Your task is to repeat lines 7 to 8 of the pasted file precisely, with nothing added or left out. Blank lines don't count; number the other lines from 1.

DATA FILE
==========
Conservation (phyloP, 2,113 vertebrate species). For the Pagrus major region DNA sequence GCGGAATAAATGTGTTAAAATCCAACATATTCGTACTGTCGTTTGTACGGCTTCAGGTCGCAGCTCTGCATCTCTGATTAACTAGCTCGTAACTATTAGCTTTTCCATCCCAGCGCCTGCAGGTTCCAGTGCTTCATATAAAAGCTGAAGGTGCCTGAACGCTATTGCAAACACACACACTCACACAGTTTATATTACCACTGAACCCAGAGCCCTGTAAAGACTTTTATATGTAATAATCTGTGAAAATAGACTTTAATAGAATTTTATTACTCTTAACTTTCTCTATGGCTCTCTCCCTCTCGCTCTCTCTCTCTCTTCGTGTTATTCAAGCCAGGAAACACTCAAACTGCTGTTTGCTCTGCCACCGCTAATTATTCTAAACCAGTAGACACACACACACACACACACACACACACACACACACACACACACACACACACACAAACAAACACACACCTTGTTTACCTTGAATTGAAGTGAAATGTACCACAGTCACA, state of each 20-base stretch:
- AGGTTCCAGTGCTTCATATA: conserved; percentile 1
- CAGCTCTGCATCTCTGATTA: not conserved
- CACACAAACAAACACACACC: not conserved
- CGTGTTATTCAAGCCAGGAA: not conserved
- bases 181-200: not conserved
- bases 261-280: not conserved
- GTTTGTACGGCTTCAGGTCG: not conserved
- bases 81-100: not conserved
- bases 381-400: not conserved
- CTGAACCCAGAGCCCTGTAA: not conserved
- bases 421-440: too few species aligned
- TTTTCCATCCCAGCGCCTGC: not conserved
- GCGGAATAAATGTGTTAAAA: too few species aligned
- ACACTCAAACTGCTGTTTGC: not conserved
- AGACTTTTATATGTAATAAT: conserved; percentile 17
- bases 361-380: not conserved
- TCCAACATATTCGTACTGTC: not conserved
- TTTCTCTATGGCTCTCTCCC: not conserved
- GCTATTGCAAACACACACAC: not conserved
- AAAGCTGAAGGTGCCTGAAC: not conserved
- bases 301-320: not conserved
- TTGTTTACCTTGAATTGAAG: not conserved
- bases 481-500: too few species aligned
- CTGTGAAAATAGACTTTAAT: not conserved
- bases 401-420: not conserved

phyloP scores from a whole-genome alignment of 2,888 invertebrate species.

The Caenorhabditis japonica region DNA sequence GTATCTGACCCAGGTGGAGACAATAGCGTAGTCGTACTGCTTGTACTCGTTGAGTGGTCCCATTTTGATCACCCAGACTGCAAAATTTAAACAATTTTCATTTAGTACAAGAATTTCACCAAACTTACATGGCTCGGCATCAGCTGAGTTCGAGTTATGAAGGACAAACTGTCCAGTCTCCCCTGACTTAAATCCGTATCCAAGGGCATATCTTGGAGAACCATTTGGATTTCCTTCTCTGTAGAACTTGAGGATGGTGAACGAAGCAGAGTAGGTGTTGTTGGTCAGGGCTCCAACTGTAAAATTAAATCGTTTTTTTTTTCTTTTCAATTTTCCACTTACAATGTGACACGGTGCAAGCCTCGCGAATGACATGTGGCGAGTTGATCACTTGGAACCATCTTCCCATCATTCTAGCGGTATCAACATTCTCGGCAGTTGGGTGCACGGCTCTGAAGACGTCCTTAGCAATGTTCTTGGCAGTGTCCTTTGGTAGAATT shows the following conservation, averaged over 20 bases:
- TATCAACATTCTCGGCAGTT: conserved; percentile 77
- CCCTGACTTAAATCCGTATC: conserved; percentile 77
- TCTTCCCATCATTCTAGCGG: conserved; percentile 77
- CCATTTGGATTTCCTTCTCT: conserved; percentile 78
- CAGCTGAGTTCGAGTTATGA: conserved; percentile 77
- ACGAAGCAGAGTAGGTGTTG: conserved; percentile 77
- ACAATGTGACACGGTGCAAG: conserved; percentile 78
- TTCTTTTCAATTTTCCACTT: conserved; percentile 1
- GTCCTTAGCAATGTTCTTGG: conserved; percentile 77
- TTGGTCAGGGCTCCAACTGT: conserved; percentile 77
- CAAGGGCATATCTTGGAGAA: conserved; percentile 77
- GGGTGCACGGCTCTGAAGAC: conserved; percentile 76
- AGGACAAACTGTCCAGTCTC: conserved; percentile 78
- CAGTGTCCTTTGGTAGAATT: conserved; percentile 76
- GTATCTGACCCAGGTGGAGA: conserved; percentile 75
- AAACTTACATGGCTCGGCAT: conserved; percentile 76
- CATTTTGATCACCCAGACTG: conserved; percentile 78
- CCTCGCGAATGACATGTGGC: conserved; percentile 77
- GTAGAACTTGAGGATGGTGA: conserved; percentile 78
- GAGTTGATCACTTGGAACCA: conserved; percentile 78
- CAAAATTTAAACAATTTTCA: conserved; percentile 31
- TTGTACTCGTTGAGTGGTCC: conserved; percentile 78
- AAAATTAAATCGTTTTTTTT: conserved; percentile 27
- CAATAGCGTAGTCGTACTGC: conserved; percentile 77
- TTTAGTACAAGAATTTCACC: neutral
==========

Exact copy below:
- bases 261-280: not conserved
- GTTTGTACGGCTTCAGGTCG: not conserved